The lights are on
What new ideas the game brings to the table and how well old ideas are presented.
How good a game looks, taking into account any flaws such as bad collision or pop-up.
Does the game’s music and sound effects get you involved or do they make you resolve to always play with the volume down?
Basically, the controller to human interface. The less you think about the hunk of plastic in your hands, the better the playability.
Flat out, just how fun the game is to play. The most important factor in rating a game.
When Drawn to Life first hit the scene on the Nintendo DS, players
created their own hero and level elements using the stylus as a drawing
tool. After playing Drawn to Life: The Next Chapter and dealing with
the frustrating inaccuracy of the Wii Remote as a drawing tool, it's
clear the stylus is a far superior choice.
As you traverse worlds
in The Next Chapter you come across easels that open the game's
drawing program after a slow load. In this mode you're encouraged to
hold the Wii Remote as you would a paintbrush; however, doodling with
no direct contact to the surface on which you're drawing is as
difficult as it sounds. Creating something as simple as the sun
(basically a yellow circle) was a free-hand nightmare. A variety of
drawing impements, stamps, and fill tools are helpful for those of us
with the artistic talents of a kindergartner. But even with this
toolset, the poor Wii controls make creating anything with even the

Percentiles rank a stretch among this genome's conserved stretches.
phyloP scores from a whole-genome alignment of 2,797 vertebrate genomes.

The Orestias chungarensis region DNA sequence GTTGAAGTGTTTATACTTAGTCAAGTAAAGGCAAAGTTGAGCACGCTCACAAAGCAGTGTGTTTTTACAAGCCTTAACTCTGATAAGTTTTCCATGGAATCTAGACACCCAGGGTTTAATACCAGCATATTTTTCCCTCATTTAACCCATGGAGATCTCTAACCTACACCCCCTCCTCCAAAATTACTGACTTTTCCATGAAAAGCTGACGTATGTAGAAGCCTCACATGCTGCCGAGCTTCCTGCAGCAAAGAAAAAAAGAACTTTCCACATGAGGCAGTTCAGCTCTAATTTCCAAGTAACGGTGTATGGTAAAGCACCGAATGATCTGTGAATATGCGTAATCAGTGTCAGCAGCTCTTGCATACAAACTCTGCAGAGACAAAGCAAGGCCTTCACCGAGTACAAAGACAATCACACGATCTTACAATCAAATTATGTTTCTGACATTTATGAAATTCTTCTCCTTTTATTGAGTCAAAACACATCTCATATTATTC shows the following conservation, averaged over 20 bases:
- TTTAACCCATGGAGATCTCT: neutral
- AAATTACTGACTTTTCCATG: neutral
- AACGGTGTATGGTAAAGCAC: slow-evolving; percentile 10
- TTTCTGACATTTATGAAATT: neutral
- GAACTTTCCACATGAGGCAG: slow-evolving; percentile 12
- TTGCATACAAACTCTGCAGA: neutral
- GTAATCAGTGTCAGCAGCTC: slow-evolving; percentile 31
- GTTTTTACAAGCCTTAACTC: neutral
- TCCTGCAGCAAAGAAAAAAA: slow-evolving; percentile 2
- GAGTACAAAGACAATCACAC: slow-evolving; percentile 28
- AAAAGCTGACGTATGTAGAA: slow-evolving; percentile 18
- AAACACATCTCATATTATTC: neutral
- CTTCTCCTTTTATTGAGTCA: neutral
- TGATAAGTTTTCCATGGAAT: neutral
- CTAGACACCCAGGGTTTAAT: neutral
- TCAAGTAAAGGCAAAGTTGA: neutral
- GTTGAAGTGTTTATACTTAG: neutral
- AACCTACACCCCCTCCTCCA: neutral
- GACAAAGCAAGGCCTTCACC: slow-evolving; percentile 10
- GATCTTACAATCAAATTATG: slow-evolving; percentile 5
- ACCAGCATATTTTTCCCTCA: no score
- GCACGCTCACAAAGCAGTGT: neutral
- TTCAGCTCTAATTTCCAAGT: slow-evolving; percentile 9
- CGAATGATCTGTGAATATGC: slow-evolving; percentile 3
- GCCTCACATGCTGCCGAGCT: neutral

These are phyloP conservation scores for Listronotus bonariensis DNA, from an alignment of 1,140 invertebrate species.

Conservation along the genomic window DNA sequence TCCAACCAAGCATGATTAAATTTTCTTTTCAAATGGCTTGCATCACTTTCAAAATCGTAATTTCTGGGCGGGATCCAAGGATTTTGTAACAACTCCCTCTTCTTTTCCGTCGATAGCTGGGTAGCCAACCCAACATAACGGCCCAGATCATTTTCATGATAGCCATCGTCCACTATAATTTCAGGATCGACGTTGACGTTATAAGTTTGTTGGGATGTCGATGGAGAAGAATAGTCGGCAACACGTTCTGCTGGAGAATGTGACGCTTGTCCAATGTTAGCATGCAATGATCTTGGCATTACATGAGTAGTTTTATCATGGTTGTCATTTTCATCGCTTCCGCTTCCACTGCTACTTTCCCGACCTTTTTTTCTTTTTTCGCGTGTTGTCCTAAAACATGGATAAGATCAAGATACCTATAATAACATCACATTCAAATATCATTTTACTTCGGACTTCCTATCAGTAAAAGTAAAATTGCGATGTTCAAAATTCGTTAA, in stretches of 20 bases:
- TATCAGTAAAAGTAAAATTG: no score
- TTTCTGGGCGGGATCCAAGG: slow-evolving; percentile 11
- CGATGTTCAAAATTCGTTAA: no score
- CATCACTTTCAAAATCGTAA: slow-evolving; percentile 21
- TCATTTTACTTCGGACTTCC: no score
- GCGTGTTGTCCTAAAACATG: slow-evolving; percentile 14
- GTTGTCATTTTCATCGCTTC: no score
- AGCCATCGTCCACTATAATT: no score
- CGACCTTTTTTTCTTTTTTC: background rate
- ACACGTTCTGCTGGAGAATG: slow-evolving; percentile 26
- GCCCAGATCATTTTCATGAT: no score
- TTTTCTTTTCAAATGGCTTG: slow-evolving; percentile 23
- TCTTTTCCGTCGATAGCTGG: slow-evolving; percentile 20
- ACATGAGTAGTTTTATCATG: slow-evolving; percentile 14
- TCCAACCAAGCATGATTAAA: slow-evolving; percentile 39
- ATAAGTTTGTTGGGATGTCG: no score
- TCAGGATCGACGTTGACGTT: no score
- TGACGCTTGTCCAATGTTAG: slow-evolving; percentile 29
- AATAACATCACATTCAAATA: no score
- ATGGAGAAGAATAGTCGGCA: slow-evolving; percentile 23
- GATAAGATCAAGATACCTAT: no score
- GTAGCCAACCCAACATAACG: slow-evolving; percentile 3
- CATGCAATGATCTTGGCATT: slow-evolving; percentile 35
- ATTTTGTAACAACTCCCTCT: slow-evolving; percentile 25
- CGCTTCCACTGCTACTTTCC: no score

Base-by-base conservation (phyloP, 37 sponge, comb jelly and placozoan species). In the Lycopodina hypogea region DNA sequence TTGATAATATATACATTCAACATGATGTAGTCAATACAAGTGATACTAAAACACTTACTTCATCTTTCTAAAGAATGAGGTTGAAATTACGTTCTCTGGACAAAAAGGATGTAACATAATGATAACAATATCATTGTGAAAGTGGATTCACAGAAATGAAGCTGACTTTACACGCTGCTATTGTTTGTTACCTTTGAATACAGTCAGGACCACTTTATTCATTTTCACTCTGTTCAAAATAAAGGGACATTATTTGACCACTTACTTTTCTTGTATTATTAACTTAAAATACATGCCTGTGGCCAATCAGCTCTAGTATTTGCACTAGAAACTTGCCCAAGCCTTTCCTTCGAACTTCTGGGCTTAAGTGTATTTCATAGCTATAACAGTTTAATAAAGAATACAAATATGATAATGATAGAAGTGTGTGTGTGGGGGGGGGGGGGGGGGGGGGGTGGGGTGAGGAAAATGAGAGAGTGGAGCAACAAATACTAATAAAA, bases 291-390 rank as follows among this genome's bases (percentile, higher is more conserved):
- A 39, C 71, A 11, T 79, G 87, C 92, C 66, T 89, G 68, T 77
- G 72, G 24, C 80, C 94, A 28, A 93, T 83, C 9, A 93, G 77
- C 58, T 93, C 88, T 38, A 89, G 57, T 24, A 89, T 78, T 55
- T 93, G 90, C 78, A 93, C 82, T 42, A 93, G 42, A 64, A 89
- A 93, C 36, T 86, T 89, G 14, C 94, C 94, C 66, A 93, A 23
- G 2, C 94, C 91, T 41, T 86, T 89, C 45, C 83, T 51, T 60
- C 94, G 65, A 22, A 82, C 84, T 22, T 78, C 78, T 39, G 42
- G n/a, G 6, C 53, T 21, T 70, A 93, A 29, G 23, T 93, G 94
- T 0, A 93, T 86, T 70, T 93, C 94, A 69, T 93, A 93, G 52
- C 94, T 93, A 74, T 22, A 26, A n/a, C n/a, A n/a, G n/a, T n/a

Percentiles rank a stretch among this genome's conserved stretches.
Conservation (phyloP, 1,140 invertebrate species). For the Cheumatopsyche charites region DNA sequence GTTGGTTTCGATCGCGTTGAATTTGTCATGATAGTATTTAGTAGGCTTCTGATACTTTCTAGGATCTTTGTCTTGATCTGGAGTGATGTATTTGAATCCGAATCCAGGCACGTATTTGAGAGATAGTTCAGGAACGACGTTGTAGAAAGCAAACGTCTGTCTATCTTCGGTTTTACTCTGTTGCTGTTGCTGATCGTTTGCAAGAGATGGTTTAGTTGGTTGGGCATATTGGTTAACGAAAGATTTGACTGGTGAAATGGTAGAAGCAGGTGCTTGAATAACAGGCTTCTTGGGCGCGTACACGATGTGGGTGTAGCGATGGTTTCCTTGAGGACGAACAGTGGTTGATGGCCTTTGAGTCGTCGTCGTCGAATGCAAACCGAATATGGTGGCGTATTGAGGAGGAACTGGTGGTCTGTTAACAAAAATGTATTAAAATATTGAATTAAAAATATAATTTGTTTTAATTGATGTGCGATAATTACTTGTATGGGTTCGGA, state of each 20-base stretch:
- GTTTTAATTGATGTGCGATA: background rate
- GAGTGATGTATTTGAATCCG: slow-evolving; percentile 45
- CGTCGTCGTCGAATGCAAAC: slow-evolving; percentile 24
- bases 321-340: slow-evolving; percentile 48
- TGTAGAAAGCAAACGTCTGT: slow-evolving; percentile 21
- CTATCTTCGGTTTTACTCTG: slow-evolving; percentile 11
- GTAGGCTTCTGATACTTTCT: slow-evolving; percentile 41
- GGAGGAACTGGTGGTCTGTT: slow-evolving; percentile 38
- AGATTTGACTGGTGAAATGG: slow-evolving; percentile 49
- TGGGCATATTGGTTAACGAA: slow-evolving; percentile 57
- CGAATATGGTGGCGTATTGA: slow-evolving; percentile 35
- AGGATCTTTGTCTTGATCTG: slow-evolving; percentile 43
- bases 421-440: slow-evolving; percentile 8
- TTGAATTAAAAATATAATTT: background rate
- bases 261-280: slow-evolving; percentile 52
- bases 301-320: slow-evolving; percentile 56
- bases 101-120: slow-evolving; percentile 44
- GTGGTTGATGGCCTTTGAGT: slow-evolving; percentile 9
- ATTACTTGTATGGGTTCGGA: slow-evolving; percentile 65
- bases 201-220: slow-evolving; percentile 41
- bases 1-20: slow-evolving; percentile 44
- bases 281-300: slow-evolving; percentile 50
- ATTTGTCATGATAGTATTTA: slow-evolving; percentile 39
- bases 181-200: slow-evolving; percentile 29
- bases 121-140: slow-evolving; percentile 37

slightest detail a chore. I found myself frequently using the game's
pre-generated templates to avoid drawing altogether. Adding your
personal touch to Drawn to Life was the title's biggest draw, but in
practice it's the most discouraging activity in this game.
Next Chapter's 2D levels are mostly standard platforming fare, with
plenty of items to collect including coins, stamps, and stickers. In
addition to drawing platforms to get across these levels, you can also
design utility items that may or may not work, such as claws to scale
walls, hot air balloons to fly over rooftops, or a monkey tail that
allows you to swing across gaps. To add variety to the levels, Planet
Moon added the new Action Canvas to the Wii version. When dotted lines
in the form of a square or rectangle appear overhead, your scribbles in
these spaces will create new ways to traverse based on the ink color
you use. Blue ink creates steady platforms you can jump on, red ink
creates dropping platforms you can use to climb, and green ink creates
a trampoline platform to catapult you to higher areas. To get the most
use of these platforms you'll need a steady hand and luck, because
the poor controls turn most of your rectangular drawings into deformed
hexagons that do little to help your progression. It usually takes
multiple tries before you finally create something that can help you
Drawn to Life: The Next Chapter's multiplayer lets
two players compete head-to-head in sports minigames. Players can
engage in soccer, hockey, volleyball, and basketball, as well as design
their own uniforms and equipment. These games, though short and
seemingly misplaced, are a fun diversion from the frustrating
The idea of empowering user-generated art as
a gameplay element is a concept that works well on the DS. However,
with poor execution and clumsy controls on the Wii, you'll find more
fun with a coloring book and a 64-pack of crayons than you will in
Drawn to Life: The Next Chapter.